Three days before Donald Trump took the oath of office and became the 45th president of the United States, Chinese President Xi Jinping stood on the main stage at the World Economic Forum’s annual meeting in the Swiss mountain resort of Davos and alluded to Charles Dickens. It was, Xi told the gathering of the global business and policy elite, “the best of times and the worst of times.” The Chinese president then delivered an uncompromising defense of globalization, despite acknowledging its flaws. It had, he said, “powered global growth and facilitated movement of goods and capital, advances in science, technology and civilization, and interactions among people.”
Five days later, Trump made it as clear as possible that he did not share Xi’s enthusiasm for international free trade deals. On January 23, the new president signed an order to withdraw from the Trans-Pacific Partnership (TPP), the hard-won trade deal negotiated under President Barack Obama. The TPP would have created a trade pact with 12 countries, including Japan, Peru and Vietnam, that together would have represented 40 percent of the global economy. The deal excluded China and many in Washington saw it as a way of containing China’s regional dominance.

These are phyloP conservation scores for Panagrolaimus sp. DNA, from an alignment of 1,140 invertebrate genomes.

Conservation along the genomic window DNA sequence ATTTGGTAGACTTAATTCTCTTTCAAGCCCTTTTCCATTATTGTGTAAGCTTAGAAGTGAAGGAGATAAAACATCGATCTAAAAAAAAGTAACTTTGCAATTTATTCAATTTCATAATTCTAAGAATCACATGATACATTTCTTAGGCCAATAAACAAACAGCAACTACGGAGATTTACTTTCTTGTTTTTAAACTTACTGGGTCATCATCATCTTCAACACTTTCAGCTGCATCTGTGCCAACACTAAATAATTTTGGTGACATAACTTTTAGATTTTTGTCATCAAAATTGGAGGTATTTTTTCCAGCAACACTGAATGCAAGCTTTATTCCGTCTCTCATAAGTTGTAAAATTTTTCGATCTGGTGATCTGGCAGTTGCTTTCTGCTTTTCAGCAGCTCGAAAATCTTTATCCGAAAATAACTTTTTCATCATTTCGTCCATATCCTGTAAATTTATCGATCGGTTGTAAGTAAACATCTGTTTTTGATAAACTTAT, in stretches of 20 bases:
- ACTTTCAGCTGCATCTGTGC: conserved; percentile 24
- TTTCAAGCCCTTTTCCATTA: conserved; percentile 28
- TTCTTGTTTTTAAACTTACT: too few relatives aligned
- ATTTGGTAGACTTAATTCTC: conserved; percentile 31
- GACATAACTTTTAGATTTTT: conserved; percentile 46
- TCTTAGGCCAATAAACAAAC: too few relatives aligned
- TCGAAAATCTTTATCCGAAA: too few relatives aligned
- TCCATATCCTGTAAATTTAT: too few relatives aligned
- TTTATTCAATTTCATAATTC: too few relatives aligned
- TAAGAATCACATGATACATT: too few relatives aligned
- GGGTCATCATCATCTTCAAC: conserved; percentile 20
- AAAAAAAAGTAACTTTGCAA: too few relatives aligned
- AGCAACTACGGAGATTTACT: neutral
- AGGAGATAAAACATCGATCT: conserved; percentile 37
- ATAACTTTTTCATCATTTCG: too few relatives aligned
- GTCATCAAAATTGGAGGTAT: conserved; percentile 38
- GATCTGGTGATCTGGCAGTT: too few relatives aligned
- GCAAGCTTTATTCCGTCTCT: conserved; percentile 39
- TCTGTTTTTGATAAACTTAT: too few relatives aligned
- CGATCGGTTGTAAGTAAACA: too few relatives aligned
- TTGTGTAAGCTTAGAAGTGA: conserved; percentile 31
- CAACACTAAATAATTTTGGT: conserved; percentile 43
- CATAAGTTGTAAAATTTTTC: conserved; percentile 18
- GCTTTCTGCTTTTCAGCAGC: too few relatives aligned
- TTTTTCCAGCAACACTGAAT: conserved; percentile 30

In Beijing, Xi will likely have reacted to Trump’s move to withdraw from the TPP with mixed feelings. While the decision delivered a significant blow to the era of free trade, Xi would no doubt have celebrated the demise of a deal designed in part to hem in his nation’s vast engine of trade.
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